The facelifted CLS ought to go on sale in October, and UK cars will only be offered in a single spec called “AMG Line Night Edition Premium Plus”, which gets pretty much everything as standard. We’re talking dual 12.3-inch screens, trick LED headlights, a head-up display, 360-degree cameras, wireless phone charging, a Burmester stereo and tri-zone climate control. The CLS53 adds air suspension, a sports exhaust, big wheels and various other AMG goodies.

Prices haven’t been confirmed, but given the pre-facelift 400d in that same spec cost £68,495 (RM392k) as of December 2020, expect even the four-cylinder facelifted CLS to start at over £60,000 (RM344k) in the UK. The AMG CLS53 may cost almost £80,000 (RM458k). Not a cheap car, the CLS.


“A very capable all-rounder that has something to offer just about anyone who might conceivably be interested in it, but not without fault”

The platform on which it’s based, and the technology, engines and expertise to which Mercedes has access means it would have had to try awfully hard to screw this one up. Like the Audi A7, the CLS is more of a luxury limo in a designer suit than it is a sportier version of an existing, conventional sedan.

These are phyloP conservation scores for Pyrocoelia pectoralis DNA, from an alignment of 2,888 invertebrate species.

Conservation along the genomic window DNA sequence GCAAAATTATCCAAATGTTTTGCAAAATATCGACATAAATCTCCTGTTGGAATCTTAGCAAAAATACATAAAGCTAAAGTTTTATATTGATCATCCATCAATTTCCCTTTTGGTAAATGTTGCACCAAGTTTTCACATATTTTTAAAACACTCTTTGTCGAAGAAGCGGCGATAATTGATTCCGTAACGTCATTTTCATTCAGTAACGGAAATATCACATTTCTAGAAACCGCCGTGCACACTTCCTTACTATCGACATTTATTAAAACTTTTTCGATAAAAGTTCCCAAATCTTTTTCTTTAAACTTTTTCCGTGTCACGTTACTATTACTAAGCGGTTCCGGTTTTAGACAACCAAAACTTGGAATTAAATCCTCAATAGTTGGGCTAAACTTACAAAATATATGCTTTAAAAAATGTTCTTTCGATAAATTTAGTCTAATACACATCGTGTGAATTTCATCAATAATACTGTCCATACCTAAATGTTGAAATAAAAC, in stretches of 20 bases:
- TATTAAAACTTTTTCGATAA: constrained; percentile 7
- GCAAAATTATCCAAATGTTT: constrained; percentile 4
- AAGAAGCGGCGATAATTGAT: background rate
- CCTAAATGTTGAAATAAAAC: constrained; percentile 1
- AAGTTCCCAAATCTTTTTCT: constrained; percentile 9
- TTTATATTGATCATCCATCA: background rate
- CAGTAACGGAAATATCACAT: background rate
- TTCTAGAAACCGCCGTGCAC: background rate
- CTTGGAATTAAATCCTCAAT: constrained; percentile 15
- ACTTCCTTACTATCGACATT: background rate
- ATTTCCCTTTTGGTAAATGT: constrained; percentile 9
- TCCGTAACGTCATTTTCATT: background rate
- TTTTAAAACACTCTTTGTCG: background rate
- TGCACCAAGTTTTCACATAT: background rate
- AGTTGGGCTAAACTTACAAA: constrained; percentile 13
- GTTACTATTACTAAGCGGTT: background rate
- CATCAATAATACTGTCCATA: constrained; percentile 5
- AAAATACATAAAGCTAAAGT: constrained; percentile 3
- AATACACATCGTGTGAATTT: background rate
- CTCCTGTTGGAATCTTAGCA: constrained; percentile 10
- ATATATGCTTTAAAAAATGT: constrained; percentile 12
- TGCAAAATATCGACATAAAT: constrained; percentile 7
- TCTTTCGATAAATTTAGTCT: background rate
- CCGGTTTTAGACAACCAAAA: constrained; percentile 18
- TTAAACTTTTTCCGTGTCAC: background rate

But that’s OK – it’s a very capable all-rounder that has something to offer just about anyone who might conceivably be interested in it. But it is expensive. An E-Class is just as technically capable, has largely the same interior and is more practical. Doesn’t look as cool though.


You’ve a choice of two engines (not including the AMG, which we’ll cover later), both of which we’ve driven before in other recent Mercedes, and both of which are very good indeed.

The entry-level CLS gets Mercedes' familiar 2.0-litre four-cylinder diesel, this time supplemented with a 48-volt mild hybrid system. Four-cylinder diesels aren’t known for their refinement – things have gotten so much better in the last few years, but still most have a van-like, canal boat-y quality to the way they chug along. But Mercedes’ 2.0-litre oil-burner is among the very best around. Maybe even THE best, and given the direction things are going, the best there will ever be. Quiet, refined, punchy (0-100kph in 6.4 seconds, 250kph max) and economical (up to 5.8l/100km, and as little as 153g/km of CO2) – it really does the business.